The Coroner's Lunch

PUBLISHED : Sunday, 12 August, 2007, 12:00am
UPDATED : Sunday, 12 August, 2007, 12:00am

The Coroner's Lunch

by Colin Cotterill

Quercus, HK$165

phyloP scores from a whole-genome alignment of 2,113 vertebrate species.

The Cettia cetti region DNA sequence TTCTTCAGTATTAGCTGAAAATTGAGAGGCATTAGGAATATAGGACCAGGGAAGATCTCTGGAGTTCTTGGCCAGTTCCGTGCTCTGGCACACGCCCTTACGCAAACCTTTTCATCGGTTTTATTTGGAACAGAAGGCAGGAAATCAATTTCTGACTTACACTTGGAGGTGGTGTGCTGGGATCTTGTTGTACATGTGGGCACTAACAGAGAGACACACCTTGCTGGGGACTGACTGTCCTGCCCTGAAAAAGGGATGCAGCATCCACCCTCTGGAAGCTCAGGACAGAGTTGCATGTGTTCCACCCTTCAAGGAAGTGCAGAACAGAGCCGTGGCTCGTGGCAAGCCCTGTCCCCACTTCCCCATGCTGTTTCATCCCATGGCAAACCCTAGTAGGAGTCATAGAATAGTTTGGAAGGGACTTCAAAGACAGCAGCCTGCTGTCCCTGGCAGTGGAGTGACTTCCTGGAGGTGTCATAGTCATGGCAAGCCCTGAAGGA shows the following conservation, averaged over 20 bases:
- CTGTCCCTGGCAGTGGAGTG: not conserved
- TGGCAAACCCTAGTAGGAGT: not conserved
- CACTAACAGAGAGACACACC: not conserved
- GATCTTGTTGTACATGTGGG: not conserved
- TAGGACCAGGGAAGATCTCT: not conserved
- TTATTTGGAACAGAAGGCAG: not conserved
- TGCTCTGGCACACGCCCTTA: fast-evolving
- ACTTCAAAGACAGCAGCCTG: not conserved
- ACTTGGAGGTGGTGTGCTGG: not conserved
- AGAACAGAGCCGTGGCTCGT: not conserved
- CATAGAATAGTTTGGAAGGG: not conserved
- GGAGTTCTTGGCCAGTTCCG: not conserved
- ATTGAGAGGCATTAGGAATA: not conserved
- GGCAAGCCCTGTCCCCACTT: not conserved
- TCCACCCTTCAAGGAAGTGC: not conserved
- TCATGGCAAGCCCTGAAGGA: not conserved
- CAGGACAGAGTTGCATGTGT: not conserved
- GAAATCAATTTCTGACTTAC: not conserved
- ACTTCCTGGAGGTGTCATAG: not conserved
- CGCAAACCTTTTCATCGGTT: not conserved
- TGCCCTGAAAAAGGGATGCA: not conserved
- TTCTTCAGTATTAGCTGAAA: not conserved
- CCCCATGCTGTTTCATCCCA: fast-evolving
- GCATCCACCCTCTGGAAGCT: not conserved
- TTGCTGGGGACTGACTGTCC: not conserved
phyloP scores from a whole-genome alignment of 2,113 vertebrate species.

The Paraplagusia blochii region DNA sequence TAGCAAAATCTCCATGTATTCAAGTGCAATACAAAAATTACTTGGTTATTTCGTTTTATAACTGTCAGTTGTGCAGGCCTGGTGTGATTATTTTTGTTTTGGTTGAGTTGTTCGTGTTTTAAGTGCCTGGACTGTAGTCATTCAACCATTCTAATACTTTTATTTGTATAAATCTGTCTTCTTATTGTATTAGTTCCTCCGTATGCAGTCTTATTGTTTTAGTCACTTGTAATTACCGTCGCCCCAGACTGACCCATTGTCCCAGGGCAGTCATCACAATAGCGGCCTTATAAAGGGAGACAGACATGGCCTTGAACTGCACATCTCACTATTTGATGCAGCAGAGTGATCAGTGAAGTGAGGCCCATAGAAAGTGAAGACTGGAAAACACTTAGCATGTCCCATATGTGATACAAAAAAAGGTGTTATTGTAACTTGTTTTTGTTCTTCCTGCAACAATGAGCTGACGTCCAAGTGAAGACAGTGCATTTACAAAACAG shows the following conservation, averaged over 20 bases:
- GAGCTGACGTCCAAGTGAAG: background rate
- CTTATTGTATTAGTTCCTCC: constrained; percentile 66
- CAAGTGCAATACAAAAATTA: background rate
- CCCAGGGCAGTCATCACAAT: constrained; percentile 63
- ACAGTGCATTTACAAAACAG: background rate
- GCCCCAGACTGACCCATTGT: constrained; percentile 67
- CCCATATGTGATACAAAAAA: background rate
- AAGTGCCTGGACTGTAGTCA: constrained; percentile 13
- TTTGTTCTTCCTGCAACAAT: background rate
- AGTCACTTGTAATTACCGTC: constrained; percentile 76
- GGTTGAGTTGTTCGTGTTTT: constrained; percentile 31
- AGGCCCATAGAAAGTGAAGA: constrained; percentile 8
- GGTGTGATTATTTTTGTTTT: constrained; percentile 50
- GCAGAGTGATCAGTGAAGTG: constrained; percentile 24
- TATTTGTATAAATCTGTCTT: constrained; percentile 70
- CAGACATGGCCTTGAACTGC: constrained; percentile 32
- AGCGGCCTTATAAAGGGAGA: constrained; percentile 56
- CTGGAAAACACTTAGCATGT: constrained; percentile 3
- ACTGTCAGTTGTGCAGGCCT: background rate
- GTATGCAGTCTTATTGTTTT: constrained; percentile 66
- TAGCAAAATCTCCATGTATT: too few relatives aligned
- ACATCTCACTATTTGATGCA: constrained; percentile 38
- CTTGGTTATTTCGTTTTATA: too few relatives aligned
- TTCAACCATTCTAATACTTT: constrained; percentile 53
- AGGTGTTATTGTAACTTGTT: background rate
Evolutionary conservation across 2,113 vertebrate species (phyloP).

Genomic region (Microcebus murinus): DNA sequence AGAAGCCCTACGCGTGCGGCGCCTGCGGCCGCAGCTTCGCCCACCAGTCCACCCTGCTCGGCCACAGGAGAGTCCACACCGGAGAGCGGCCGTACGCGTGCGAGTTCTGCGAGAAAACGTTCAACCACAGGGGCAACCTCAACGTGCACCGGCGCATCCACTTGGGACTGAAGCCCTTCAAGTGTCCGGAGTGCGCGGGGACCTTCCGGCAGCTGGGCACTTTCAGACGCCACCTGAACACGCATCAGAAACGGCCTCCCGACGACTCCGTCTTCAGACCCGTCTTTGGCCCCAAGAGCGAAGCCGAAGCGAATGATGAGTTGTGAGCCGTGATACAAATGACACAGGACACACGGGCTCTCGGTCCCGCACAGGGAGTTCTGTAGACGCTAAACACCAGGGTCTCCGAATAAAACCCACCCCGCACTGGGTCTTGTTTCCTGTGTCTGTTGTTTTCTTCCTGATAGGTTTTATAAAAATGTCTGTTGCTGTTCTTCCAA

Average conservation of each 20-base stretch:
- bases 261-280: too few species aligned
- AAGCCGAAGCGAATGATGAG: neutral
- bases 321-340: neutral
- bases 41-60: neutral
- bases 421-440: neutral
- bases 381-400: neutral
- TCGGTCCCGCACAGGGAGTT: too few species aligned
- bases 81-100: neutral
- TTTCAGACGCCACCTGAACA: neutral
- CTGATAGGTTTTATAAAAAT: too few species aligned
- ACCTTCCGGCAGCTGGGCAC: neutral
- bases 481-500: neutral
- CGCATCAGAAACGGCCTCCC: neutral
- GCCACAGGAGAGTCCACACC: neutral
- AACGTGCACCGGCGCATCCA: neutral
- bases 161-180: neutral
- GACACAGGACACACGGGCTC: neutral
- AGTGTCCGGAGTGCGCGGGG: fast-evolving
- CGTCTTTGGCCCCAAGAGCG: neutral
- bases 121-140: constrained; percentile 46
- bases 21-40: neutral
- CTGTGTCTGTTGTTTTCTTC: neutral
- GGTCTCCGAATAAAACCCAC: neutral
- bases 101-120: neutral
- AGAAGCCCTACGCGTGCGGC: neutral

Colin Cotterill has tapped into a growing demand for murder mysteries set in relatively unfamiliar climes. The Coroner's Lunch takes readers to 1976 Vientiane, where septuagenarian Dr Siri Paiboun is forced to assume the post of chief coroner of the new Lao People's Democratic Republic. Having served the Pathet Lao for decades and ready for retirement, he accepts the post reluctantly, but brings with him a work ethic the authorities don't expect or appreciate. Little does it matter that he has never performed a post-mortem examination before or that his assistants are equally untrained. When corpses start arriving on his slab, the detective in him starts asking questions. First, there's the wife of a Party leader whose cadaver smells of almonds; then there are the bodies of Vietnamese soldiers that have been dumped in a lake. Overnight, Siri turns into Kay Scarpetta, but with one advantage over the American forensic sleuth: he has help from the dead, who visit during his sleep to point the way forward. Cotterill, who took time off from his work with abused children in Thailand, has done well to create in Siri a character who is effortlessly enduring. And placing the story in Laos is a definite plus.


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